At the Dawn of e-Government

A new Deloitte & Touche Study, titled At the Dawn of e-Government: The Citizen as Customer, argues that citizen demand for better service is fueling the global growth of e-government as government leaders focus on matching the new standards of service set by private sector advances in technology.

The study concludes that successful e-governments will focus on the citizen as customer and leverage technology to build long-term relationships with citizens.

Deloitte & Touche sets forth definitive stages that public sector entities will go through to achieve true e-government, and a checklist of recommendations to guide public sector entities through their e-government planning. These stages are:

STAGE 1: Information Publishing/Dissemination —Government agencies utilize technology to provide increased access to information to their customers.

STAGE 2: “Official” Two-Way Transactions —Agencies begin utilizing two-way transactions through such technologies as digital signatures and secure web sites. For example, citizens in Lewisham, U.K., can claim income support and housing benefits using an electronic form provided by their local government’s web site.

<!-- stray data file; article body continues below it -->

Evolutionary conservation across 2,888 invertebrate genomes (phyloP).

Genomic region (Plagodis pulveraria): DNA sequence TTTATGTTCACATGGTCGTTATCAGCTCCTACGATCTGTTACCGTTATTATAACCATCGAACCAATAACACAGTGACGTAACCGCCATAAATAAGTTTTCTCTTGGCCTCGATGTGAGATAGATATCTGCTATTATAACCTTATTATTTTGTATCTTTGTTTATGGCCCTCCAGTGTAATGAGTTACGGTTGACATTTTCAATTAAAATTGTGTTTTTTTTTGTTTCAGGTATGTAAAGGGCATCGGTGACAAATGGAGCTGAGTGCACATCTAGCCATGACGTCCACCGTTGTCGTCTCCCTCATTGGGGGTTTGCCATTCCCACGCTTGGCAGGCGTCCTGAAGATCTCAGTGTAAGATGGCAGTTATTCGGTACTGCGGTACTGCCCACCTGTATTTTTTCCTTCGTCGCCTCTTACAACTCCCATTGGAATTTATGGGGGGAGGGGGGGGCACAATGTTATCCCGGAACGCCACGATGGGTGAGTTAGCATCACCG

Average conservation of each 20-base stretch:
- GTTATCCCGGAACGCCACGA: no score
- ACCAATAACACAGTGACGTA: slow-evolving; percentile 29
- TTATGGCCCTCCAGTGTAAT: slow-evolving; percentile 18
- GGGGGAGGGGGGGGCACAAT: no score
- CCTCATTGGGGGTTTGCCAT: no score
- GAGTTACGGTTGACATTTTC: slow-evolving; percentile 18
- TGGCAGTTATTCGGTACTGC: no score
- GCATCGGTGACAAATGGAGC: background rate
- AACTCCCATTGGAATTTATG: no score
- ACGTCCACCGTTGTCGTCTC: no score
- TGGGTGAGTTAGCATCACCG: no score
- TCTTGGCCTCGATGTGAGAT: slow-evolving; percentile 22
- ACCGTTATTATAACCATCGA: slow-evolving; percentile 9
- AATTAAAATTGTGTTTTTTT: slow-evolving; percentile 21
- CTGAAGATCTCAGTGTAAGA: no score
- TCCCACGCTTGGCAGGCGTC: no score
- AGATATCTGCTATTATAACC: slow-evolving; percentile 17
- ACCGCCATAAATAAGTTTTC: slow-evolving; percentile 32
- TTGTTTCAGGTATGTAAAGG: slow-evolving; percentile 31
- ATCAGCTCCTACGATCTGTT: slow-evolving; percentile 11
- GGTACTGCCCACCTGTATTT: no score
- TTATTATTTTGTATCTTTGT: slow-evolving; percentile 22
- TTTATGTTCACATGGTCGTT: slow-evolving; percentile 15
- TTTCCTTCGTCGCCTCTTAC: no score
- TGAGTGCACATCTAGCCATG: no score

STAGE 3: Multi-Purpose Portals—Agencies launch Web portals for customers and businesses to obtain services and transact business across multiple departments from a single point of entry.

STAGE 4: Portal Personalization—Government puts even more power into the customers’ hands by enabling them to customize portals with their desired features.

STAGE 5: Clustering of Common Services —Real transformation of government structure is now taking shape. As customers now view once disparate services as a unified package through the portal, their perception of departments as distinct agencies will begin to blur. Governments will now cluster services along common lines to accelerate the delivery of shared services.

STAGE 6: Full Integration and Enterprise Transformation—What started as a digital encyclopedia is now a full service center, personalized to each customer’s needs and preferences. Old walls defining silos of services have been torn down and technology is integrated across a new enterprise to bridge the shortened gap between the front and back office. In some cases, new departments will have formed from the remains of predecessors. Others will have the same names, but their make-up will look nothing like they did before e-government.

The report also identifies eight recommendations for e-government planning to guide public sector entities as they progress through the e-government evolution:

  • Define a vision—and a business case—for e-government.
  • Build customer trust with privacy, security and confidentiality.
  • Plan technology for growth and customer friendliness.
  • Manage access channels to optimize value.
  • Weigh in-sourcing vs. outsourcing.
  • Establish investment plans that work within funding cycles.
  • Understand the impact of fees for transactions.
  • Include a strong change management program.
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